Monthly Archives: August 2017

Obscurities: Nyctophilia

English is an amazing language, full of words even most English speakers have never heard of.  I love finding obscure words – there are websites full of them.  I’m going to do my part in saving them from extinction by using them as often as possible… because sometimes, it’s just fun to confuse people!

This first one is such a rare word form that not even Wiktionary has an entry on it yet (though they do have “nyctophile”).  It’s close to my heart, as I am a pure (can I make up my own word, please?) nyctophilite.  I’d do everything in the dark if I could.  I do fitness at night when the rest of the world has gone to bed, and I usually go to bed after the sun has risen; our exchange student used to call me a half-vampire.  I fold clothes, clean house, and walk around our house in complete darkness, and I’m even teaching myself to crochet without looking so that I can do that in darkness, too.  There’s just something about darkness that I find restful, and peaceful.  My favourite hours are in the night, and I avoid strong light as I have sensitive eyes.  I’d be perfectly happy to live in the arctic circle for the winter months, except for the cold.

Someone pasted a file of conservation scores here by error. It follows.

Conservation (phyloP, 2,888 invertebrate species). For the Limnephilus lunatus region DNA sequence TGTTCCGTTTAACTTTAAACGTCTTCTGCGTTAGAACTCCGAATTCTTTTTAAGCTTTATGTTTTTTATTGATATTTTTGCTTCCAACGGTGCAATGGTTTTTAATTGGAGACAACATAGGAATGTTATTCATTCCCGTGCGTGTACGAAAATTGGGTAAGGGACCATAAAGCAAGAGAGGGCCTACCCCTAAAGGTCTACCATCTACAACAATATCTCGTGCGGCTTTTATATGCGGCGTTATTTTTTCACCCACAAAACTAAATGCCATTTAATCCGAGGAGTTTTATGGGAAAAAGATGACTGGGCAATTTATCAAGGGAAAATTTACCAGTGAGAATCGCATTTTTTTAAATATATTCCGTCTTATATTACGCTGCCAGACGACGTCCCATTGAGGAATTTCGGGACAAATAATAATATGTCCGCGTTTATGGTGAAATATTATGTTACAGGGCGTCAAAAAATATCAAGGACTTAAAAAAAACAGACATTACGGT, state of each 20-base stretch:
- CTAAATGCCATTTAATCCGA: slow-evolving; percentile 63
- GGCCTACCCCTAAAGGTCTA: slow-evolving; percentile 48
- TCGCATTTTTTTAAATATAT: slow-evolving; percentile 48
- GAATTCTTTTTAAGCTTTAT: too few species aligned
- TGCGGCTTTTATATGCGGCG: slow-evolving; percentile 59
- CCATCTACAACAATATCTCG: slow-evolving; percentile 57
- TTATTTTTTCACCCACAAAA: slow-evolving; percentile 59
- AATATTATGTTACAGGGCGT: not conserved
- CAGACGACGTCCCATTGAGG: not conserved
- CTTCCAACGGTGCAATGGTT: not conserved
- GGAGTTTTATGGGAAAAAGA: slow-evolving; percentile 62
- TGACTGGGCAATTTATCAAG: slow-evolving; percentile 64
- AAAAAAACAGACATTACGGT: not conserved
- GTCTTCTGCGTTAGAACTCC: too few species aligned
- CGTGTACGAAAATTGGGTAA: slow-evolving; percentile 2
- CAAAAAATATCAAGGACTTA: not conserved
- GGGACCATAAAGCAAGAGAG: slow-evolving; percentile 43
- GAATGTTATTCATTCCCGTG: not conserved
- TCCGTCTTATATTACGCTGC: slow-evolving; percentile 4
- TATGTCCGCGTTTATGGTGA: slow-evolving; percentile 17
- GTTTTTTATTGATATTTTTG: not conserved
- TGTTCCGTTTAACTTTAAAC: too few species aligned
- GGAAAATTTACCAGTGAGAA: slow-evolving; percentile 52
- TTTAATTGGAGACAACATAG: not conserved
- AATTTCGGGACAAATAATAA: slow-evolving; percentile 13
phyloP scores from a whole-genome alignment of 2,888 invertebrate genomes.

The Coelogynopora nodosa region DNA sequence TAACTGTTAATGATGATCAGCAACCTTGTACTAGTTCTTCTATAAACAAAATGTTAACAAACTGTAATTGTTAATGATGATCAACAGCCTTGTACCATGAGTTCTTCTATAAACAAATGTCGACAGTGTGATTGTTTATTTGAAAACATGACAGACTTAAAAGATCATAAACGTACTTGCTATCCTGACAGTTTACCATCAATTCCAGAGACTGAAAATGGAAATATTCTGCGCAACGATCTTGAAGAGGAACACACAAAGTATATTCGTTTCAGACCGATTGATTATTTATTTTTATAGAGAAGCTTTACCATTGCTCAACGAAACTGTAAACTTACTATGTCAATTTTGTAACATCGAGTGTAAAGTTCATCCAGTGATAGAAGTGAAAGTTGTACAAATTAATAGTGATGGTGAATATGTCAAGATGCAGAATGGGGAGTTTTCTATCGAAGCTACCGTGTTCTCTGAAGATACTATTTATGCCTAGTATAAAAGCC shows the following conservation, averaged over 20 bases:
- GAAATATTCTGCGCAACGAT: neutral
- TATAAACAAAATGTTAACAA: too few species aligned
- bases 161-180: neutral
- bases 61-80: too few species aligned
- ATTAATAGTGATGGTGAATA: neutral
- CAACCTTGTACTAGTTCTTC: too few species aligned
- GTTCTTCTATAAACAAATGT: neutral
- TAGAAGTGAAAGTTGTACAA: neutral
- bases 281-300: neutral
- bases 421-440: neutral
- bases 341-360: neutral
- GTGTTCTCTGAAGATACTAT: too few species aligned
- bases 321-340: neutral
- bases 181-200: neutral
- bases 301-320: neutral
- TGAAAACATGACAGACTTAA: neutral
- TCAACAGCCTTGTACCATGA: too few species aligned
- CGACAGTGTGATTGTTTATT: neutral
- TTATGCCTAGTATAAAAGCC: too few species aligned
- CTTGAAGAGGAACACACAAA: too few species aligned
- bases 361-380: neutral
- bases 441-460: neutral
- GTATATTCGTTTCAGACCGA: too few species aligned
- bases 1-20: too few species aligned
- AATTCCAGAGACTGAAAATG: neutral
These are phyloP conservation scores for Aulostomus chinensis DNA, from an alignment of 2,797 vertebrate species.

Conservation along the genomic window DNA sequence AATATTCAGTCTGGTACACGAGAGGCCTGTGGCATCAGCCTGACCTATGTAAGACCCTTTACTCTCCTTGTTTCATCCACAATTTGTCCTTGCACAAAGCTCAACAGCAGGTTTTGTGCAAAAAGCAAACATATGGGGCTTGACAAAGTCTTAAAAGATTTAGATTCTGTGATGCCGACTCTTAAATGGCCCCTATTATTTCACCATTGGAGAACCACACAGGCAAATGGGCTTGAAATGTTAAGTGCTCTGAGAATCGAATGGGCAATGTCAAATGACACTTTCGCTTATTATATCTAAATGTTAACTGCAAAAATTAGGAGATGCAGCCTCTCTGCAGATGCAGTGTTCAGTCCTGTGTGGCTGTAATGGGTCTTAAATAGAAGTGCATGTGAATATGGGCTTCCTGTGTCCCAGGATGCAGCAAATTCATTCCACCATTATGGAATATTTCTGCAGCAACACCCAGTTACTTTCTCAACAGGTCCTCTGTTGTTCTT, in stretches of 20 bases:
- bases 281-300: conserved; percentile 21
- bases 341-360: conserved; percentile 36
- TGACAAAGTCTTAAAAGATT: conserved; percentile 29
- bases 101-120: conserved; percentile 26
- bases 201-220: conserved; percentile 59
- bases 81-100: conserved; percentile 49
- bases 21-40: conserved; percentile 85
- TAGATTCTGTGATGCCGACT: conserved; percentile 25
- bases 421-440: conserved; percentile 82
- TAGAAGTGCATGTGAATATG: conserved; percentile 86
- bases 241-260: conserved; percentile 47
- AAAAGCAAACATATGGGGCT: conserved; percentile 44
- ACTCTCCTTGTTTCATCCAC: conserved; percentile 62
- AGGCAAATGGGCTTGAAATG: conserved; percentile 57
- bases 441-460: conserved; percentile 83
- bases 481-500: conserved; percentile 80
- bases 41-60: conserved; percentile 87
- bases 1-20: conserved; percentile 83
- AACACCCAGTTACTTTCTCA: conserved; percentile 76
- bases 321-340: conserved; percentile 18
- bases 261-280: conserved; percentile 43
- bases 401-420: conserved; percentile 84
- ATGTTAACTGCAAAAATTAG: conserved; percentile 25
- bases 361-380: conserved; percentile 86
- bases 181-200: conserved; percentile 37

Are you a fellow nyctophilite?  Or do you have nyctophobia?

Word - Nyctophilia

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Wordless Wednesday #31: Kidnapped

Kidnapped

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August 16, 2017 · 5:48 PM

History Undusted: Loch Eriboll, Scotland

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Loch Eriboll and region.  Click to enlarge.

Loch Eriboll is a sea loch along the northern coast of Scotland, roughly 16 km (10 mi) long.  It’s been used (probably as long as inhabitants were in the area) as a safe anchor from the stormy seas off of Cape Wrath and the Pentland Firth.  Bronze Age remains can be found in the area, including the souterrain I wrote about recently.  There’s also a well-preserved wheelhouse on a hillside above the western shore, and on the small peninsula jutting out into the loch you’ll find the ruins of a small scale lime industry that developed there in the 19th century.  The shores around the area are fascinating, as the geological composition is a conglomeration of an amazing variety, split along the eastern shore of the loch by the Moine Thrust.  Even along the roads, you’ll find chunks of pink metamorphic rocks glittering with mica. 

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Loch Eriboll, taken Summer 2012, © Stephanie Huesler. Click to enlarge.

In 1945, thirty-three German U-boats surrendered in the deep loch, ending the Battle of the Atlantic.  Eilean Choraidh, the largest island in the loch, was used as target practice for aerial bombing due to its size and resemblance to the shape of a ship.  Along the western hills, you can see words written with stones near the settlement of Laid:  They are the names of warships, such as the Hood and Amethyst, arranged there by the sailors of those ships.